Literally one of the first superstars in Indian public health policy
I was delighted to discover that India’s first Health Minister was a woman — protagonist of my present blog, Rajkumari Amrit Kaur (RAK). You may have heard of RAK in her role as the founder of AIIMS, one of the country’s finest higher education institutions, and definitely the best medical research institute in India till today. Not only did she get the Lok Sabha to agree to set up the institution, she also used her fundraising superpowers over a decade during her time as Health Minister to put together the resources to set up the institution.
RAK was Health Minister from 1947 to 1957. She lead the Indian delegation at the World Health Organization and was President of the WHO assembly in 1950. But even before all of that, she was one of the founding members of what seems to have been the most important organization for women’s rights in India — the All India Women’s Conference in 1927. She was a friend to Gandhi and worked as his Secretary till she set off to join and represent half of the population in independent India’s first Cabinet in 1947.
RAK was one of the fifteen female members of the Indian Constituent Assembly (3.8% of the body), read about the rest here. She and a fellow member of the assembly, Hansa Mehta, were the two lone female members in support of a uniform civil code in India. That’s not all, RAK has advocated vehemently against the purdah system, the devadasi system, and child marriage.
Interestingly, RAK was not Nehru’s top choice for the lone female member out of the fifteen individuals who comprised India’s first Cabinet (if you are curious, there were two Dalit members). Nehru was allegedly not in favor of RAK because, “she was sometimes indiscreet and intemperate in her criticism of Congressmen.” (‘Jawaharlal Nehru — A Biography’, Sankar Ghose) On the other hand, Gandhi was shooting for RAK’s candidacy. He wrote to her in 1936 requesting her to become India’s first health minister. The story runs that RAK then asked Gandhi why he was sending her way (remember that she had worked as Gandhi’s secretary for almost two decades). But clearly, Gandhi’s instincts were right in this hiring decision.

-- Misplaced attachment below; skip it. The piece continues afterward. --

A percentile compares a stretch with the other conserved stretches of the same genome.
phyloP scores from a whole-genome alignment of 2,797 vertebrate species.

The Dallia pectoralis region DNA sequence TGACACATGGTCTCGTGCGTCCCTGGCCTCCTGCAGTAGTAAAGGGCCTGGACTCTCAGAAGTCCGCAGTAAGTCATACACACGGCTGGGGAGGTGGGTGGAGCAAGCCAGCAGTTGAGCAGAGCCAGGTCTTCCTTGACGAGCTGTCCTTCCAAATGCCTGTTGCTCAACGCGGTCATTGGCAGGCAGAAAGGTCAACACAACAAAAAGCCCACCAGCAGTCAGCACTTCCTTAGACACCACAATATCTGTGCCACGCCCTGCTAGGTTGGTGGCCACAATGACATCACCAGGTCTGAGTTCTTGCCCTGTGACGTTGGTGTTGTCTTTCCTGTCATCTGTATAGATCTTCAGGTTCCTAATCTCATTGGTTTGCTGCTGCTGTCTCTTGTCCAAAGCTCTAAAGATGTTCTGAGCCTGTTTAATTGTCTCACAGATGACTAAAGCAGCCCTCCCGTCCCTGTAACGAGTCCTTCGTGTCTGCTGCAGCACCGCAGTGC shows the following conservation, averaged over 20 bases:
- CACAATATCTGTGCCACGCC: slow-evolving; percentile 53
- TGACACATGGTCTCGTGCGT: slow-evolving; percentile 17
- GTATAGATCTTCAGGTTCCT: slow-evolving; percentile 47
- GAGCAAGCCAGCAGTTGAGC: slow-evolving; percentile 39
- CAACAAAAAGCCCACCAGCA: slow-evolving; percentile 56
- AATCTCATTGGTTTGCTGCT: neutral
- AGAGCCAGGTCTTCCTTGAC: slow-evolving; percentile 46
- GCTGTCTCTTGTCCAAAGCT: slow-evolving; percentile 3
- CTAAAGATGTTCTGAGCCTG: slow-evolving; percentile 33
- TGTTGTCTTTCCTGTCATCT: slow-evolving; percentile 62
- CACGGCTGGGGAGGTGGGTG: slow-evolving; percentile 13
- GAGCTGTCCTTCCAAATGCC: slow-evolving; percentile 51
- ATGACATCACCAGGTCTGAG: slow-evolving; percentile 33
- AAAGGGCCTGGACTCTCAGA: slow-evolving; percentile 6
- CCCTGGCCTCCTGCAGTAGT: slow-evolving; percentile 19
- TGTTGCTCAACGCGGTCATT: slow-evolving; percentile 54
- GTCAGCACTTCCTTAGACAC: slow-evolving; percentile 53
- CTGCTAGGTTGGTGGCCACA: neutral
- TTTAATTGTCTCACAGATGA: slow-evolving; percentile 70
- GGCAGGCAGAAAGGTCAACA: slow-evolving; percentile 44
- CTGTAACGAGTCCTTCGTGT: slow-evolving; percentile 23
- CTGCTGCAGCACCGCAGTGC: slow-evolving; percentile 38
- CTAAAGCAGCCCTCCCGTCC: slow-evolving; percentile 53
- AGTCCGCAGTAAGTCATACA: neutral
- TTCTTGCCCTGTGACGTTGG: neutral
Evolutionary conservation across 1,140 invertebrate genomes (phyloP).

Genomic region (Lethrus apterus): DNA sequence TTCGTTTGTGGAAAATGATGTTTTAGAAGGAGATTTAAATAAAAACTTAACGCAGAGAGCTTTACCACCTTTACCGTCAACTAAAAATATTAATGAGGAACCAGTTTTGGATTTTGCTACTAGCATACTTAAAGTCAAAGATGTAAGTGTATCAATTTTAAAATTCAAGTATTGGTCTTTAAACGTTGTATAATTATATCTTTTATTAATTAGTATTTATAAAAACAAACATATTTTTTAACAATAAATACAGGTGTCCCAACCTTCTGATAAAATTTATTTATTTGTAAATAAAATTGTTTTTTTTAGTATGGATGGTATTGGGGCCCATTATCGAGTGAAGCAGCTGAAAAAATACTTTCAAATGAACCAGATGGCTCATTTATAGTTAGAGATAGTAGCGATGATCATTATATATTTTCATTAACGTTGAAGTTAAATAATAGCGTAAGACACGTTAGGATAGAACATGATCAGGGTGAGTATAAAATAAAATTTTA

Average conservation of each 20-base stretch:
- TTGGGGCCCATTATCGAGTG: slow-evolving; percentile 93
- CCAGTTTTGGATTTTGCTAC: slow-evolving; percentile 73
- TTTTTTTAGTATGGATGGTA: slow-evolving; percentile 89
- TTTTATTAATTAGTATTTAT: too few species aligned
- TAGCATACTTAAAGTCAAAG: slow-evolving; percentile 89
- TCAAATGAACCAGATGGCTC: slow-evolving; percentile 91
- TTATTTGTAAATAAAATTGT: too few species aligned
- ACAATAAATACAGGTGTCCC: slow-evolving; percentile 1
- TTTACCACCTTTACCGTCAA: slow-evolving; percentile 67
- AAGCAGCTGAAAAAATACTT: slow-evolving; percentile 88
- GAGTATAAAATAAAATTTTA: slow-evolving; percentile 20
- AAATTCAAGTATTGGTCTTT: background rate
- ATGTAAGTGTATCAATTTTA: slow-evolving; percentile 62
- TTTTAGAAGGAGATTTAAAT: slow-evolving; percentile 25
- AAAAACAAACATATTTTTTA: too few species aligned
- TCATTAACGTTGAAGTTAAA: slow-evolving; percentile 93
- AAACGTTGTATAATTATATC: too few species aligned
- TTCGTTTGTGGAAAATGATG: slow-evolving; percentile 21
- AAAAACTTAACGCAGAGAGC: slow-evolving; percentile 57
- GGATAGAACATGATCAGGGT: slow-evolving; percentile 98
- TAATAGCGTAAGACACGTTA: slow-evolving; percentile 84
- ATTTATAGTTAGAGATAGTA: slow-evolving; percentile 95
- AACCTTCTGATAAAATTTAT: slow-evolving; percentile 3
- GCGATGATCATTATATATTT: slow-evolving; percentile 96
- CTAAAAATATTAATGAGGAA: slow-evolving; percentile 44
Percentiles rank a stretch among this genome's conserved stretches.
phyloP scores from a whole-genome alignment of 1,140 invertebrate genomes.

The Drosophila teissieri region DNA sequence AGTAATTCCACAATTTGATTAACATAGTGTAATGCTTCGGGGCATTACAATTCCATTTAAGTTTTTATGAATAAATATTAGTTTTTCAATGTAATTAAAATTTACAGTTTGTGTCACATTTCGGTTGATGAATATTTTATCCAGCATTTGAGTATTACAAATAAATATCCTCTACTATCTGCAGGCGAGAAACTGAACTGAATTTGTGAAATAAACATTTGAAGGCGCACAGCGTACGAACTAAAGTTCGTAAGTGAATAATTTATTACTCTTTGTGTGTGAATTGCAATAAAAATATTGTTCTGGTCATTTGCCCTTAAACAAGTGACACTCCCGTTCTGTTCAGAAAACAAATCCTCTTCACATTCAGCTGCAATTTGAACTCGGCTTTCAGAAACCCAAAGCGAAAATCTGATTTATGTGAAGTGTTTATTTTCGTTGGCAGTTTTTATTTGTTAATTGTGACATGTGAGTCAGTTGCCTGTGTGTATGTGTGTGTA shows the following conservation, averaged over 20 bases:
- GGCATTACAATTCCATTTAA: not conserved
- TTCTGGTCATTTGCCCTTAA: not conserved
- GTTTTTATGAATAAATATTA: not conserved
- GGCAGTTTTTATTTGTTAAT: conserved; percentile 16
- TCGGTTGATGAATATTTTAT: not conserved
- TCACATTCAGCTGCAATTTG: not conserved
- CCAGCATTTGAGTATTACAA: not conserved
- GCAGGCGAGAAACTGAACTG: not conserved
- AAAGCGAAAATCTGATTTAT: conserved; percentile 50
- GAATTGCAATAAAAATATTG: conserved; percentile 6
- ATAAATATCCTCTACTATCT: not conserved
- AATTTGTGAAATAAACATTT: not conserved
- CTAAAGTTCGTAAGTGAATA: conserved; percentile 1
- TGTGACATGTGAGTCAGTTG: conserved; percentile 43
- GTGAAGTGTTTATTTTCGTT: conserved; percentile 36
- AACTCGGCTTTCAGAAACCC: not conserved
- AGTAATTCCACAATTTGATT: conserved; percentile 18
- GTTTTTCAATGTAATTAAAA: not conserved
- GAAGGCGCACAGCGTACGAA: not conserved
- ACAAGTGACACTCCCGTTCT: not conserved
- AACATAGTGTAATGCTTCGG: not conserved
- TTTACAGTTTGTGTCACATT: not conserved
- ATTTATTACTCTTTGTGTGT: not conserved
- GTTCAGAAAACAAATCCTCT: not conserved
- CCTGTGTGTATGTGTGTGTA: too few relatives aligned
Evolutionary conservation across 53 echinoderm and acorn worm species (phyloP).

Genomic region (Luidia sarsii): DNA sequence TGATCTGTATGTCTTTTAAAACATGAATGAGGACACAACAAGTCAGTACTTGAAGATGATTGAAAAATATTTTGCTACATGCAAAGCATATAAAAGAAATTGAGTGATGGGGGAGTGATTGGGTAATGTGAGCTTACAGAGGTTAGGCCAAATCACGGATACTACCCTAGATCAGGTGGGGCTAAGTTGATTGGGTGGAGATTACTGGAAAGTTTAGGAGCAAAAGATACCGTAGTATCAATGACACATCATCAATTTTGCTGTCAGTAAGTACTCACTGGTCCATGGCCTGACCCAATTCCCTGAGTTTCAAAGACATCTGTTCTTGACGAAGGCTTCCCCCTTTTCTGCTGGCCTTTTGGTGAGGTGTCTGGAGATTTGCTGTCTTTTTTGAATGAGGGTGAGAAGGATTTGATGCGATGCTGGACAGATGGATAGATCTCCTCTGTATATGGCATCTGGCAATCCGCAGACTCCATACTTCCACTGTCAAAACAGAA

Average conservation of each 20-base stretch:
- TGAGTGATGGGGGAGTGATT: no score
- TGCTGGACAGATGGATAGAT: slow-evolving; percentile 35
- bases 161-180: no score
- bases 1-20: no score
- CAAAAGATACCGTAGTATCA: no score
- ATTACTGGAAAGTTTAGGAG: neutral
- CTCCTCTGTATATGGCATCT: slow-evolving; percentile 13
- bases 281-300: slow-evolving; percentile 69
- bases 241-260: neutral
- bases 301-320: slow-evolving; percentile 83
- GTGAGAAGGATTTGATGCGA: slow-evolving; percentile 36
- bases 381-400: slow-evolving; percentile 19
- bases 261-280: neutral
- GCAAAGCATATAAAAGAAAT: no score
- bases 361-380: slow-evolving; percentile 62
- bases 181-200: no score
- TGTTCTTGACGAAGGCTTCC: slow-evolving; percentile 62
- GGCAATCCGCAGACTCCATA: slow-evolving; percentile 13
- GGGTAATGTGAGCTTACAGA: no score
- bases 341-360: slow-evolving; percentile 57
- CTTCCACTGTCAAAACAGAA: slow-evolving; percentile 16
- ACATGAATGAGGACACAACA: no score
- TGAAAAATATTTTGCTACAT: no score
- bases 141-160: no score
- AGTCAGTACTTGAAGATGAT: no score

The one story about RAK I’ve read in every article commemorating her is that when she introduced the bill to establish AIIMS in the Lok Sabha (Indian lower house of parliament), she did not have a formal speech prepared and spoke in moving extempore. She said to the floor, “It has been one of my cherished dreams that for post graduate study and for the maintenance of high standards of medical education in our country, we should have an institute of this nature which would enable our young men and women to have their post graduate education in their own country”.
RAK had criticized Nehru publicly in 1936, when the latter included names of many many socialists in composing the Congress working committee, but not a single woman (aside: she would be so upset about manels today, my favorite was a manel poster a friend shared with me recently on maternal mortality!!!). RAK was a strong advocate for political agency and participation of women. Interestingly, she did not believe in political reservations for women, like a few of her feminist colleagues. Her thinking was that if universal adult franchise is guaranteed, and the field is truly level, stop gap measures such as quotas or separate electorate would not be required.
I do not casually call her the star of Indian public health just because of her gathering the money and political will to set up AIIMS (no small feat), she also set up the Indian Council of Child Welfare, and the Tuberculosis Association. Her NYT obituary notably remembers her for her stubborn large-scale campaign against malaria. The obituary says, “at the height of the campaign, in 1955, it was estimated that 400,000 Indians who otherwise would have died had been saved by mitigation of malaria in their districts”. In 1956, Princeton awarded her a honorary degree of Doctor of Laws.
Now, an important critique that no one has brought up yet directly of this blog series, but one I’m acutely aware of is the privilege of women who have appeared on this blog. Most have been born in upper caste households, some royal such as RAK, some daughters of erstwhile Prime Ministers of the British era, and mostly well connected (barring a few). The striking thing is all the women I have written about have been Savarna women. I was feeling bad about this but I’m not surprised. Given the share of women who made it in economics and policy was so limited in the decades I’m writing about, it’s hardly a surprise that the first-movers were the ones who had relative privilege… That said, I invite suggestions of glaring omissions of non-Savarna women (I know of Savitribai Phule but that’s about it..), was there a female Ambedkar-esque figure in nascent India? I don’t know yet, but I’ll certainly continue my search far and wide the annals of the internet.